OF all the hare-brained schemes to muzzle criticism of those at the helm, the Peca amendment ordinance promulgated by the president must take pride of place on the podium of own goals.
The law which, insiders say, enjoyed the full backing of the prime minister and those who facilitated his rise to the highest office, is understood to have been penned by the man who resigned as minister to plead the cause of the army chief’s extension in the Supreme Court in the final days of chief justice Asif Saeed Khosa’s tenure.
Law Minister Farogh Naseem once famously likened his then (and MQM) leader Altaf Hussain’s struggle to Nelson Mandela’s and in the process found a parallel between a luxurious north London mansion and a cramped cell in Robben Island prison off Cape Town’s coast. Mandela spent nearly three decades in prison, and the MQM leader around two in his London home.
Notwithstanding his ostensibly decent legal credentials, his political judgement leaves much to be desired as our example illustrates, so much so that the party whose ticket put him in the Upper House has been ambivalent in owning him.
The PTI has alienated whatever support it may have had among democratic-minded Pakistanis.
His critics say his ambitions may rival that of his apparent ideal Sharifuddin Pirzada’s, but that he lacks the latter’s finesse in navigating a safe path out of challenges posed by constitutional confines.
When the storm of opposition from civil society hit the Peca amendment ordinance proponents, the attorney general indicated he had not been consulted, after suggestions from some ministers that his opinion had been sought. Earlier, he had dissociated himself from the Faez Isa case too. Of course, the opinion of those who back such laws because they say they fear the enemies of the state waging what they call a ‘fifth-generation war’ on social media platforms, could not be ascertained. All I’ll say is that I would be hard-pressed to find an ‘enemy proxy’ on Pakistan soil indulging in such warfare.
Those who do, such as Indian intelligence proxies or Russian state-backed actors or Israeli or Western global players, do so from abroad and, ergo, Peca amended or not amended even to my admittedly basic legal know-how appears helpless.
Let’s be honest about the purpose of the law. Even when the PML-N minister Anusha Rehman steered the Peca legislation successfully through parliament mainly due to her party’s brute majority there were many rights activists who were vocal about its dangers.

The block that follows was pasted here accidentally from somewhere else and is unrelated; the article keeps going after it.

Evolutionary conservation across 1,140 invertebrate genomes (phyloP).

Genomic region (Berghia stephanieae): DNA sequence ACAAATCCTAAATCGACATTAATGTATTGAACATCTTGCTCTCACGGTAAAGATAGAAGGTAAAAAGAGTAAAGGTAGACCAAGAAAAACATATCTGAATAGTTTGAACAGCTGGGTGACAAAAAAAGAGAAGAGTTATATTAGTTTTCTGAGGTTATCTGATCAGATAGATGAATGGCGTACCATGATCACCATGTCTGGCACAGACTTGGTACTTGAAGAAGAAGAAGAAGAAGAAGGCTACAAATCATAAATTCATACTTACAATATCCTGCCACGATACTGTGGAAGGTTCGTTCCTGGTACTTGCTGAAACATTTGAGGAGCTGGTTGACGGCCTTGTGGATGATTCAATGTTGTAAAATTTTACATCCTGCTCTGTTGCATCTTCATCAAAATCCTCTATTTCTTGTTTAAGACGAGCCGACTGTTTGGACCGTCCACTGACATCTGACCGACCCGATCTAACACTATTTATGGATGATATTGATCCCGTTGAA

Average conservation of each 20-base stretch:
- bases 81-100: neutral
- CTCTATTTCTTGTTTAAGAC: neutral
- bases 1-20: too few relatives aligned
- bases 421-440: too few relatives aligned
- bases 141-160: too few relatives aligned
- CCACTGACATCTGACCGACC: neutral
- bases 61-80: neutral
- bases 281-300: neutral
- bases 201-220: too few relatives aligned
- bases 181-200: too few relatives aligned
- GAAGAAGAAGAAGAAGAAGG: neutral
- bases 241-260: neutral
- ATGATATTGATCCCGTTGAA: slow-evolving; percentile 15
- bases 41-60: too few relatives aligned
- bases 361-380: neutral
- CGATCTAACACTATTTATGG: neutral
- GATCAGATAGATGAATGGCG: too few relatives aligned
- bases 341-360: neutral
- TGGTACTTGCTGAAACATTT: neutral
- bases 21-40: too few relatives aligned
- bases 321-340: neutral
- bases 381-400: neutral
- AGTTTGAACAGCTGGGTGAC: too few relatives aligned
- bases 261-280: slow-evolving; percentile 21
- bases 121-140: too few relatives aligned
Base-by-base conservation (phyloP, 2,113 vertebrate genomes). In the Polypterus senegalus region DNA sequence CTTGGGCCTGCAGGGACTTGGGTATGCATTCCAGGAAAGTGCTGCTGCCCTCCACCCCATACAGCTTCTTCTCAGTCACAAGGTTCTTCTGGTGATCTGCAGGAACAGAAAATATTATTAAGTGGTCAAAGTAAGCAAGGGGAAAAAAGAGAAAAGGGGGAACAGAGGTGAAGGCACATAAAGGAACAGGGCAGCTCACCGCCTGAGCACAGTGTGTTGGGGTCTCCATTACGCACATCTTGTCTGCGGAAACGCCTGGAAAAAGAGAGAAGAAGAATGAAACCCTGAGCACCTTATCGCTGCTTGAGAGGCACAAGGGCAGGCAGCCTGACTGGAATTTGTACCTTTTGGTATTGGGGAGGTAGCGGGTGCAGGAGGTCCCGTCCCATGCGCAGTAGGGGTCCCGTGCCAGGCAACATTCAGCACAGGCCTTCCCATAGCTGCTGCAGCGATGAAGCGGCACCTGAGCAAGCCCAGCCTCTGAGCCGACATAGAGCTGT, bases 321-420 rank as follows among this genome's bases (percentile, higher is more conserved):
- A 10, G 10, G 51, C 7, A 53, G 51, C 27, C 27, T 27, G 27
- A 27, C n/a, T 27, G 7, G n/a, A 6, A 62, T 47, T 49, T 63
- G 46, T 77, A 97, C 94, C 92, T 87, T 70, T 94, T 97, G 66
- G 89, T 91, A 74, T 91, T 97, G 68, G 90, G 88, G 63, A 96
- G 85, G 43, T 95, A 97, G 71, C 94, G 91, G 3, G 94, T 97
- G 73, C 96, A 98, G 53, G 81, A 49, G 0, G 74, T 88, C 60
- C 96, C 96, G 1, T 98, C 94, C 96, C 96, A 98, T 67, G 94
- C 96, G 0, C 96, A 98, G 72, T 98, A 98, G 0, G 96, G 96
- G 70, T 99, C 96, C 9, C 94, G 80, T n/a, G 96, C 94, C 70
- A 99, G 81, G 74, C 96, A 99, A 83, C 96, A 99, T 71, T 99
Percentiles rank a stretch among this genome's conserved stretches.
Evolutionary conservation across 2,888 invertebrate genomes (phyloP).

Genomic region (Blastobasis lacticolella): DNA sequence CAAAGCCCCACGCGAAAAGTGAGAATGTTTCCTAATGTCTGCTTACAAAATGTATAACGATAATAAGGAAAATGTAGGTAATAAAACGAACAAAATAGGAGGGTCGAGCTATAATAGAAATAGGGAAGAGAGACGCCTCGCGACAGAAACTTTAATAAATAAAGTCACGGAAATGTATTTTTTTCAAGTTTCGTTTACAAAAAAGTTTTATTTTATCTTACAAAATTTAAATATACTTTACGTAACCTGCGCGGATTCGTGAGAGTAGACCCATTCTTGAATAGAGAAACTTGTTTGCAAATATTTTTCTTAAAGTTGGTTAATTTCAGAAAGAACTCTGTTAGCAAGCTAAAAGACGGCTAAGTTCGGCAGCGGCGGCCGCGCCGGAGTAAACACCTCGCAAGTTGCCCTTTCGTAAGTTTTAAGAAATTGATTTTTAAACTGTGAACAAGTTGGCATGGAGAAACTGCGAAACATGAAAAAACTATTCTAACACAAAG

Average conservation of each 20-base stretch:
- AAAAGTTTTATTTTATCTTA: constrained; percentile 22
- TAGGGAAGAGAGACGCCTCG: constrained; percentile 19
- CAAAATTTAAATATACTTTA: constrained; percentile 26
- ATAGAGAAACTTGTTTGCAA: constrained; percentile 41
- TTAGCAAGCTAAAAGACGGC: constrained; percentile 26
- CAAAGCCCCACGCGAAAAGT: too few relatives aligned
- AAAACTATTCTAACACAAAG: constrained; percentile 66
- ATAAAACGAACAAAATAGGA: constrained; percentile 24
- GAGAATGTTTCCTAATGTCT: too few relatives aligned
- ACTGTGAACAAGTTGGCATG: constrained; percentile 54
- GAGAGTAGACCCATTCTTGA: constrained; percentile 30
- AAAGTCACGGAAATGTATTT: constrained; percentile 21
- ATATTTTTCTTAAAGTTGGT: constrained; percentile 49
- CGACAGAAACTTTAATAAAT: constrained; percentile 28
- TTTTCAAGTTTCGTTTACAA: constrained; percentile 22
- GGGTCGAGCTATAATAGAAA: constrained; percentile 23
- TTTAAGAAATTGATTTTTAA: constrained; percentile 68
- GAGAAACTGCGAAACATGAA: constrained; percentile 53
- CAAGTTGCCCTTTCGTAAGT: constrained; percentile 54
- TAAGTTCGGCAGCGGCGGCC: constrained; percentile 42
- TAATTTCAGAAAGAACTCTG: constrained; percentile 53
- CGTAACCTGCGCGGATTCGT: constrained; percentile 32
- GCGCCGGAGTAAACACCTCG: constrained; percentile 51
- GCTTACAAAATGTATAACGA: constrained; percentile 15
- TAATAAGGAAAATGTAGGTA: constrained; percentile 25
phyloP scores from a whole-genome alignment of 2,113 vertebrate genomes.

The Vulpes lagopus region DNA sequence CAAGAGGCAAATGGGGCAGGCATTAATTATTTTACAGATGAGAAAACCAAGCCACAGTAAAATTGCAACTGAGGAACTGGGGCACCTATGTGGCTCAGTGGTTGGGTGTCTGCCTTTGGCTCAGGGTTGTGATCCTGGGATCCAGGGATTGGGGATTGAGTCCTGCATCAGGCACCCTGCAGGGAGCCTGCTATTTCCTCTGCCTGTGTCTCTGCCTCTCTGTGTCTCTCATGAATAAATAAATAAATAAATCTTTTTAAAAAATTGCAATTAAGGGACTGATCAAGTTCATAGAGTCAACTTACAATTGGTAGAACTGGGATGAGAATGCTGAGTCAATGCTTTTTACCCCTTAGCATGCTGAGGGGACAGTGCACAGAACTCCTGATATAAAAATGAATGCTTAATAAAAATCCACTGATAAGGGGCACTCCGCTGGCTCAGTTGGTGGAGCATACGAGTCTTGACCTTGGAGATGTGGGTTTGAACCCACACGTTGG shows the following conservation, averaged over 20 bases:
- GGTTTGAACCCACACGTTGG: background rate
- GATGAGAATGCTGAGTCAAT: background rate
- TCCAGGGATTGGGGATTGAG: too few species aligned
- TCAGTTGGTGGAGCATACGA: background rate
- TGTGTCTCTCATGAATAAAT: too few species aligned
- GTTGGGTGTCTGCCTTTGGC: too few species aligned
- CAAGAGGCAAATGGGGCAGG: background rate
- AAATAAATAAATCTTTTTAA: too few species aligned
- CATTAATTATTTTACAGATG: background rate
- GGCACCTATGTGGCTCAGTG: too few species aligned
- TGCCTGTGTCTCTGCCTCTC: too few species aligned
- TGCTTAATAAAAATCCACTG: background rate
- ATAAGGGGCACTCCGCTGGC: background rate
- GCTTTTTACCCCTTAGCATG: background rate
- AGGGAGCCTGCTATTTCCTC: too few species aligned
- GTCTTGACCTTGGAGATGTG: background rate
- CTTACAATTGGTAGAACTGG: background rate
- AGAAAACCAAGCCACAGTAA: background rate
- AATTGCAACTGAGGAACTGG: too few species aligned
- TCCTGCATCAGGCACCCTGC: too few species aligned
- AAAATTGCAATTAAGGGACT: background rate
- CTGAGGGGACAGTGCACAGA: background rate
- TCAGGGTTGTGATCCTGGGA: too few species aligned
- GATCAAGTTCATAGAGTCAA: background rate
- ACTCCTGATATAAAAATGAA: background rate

But whether it was young Braveheart Farieha Aziz or relentless fighter Nighat Dad or measured activist Usama Khilji and dozens of others, including those in the media, who offered detailed critiques of the law, their protestations fell on deaf years because the PML-N was so intoxicated on power.
The PML-N was warned that once out of power Peca would be used against it too. But when in power, the party gave the impression to its stalwarts they would never be out of office so the argument was merely academic. But they were soon to be out of office and their own social media activists were left exposed to the draconian law and were hit hard by it. The PTI amendment redefined ‘draconian’ in far more oppressive ways than the law already did. Hence the outrage.
At a time when its dismal performance, the coming together of the opposition and the PTI’s reported falling out with its main protectors should have warranted small, sane and safe steps forward, the government decided on this huge rash move.
One would have thought that under pressure, the PTI would be reaching out to possible allies in the media and beyond, even invoking the civilian supremacy argument to win over friends. But no. It decides to alienate whatever support it may have had among democratic-minded Pakistanis, influencers among them.
Even when the going was good, such an amendment would have kicked up opposition as it clashes with the fundamental rights enshrined in the Constitution, just as the NAB law does, amid fears that it would be used to stifle dissent just as the NAB law has been used to victimise opponents and carry out political engineering.
While the PTI blunders on, the opposition is said to be in the final phase of fine-tuning its strategy to inflict a coup de grâce on the prime minister. This information comes from sources in the PDM-PPP camps. In such plans, there is many a slip between the cup and the lip.
However, the opposition sources seem far more upbeat than in the past, and insiders say that after a big concession in the form of an assurance of continuity in a key area from Mian Nawaz Sharif, the erstwhile PTI backers have also committed to neutrality that so far seems to be holding.
Many insiders say that former PTI stalwart Jahangir Khan Tareen’s sudden air dash to London, ostensibly for medical consultations with his UK-based physicians, will provide an opportunity for a handshake (not clear whether public or private) on a deal already finalised between him and the Sharifs. Mr Tareen enjoys the support of several members of the National Assembly and, more crucially, of the Punjab Assembly, in numbers that are vital to any side retaining or seeking a majority in the two legislatures.
It can’t be stressed enough that with Russia’s blatant belligerence in Ukraine, fuel prices are northbound as there is great nervousness where this conflict may end up heading and how gas and oil supplies will be impacted.
Pakistan’s import bill will spike as a result, with devastating effects on economic stability. Whosoever wears the crown, whether the incumbent retains it or a challenger takes it away, and sits on the Islamabad throne, has their work cut out for them. Distractions such as the Peca ordinance are criminal and pointless.Abbas Nasir, "When PTI needs friends …," Dawn. 2022-02-27.
Keywords: Political science , Political issues , Political aspects , Political parties , Political leaders , PTI , MQM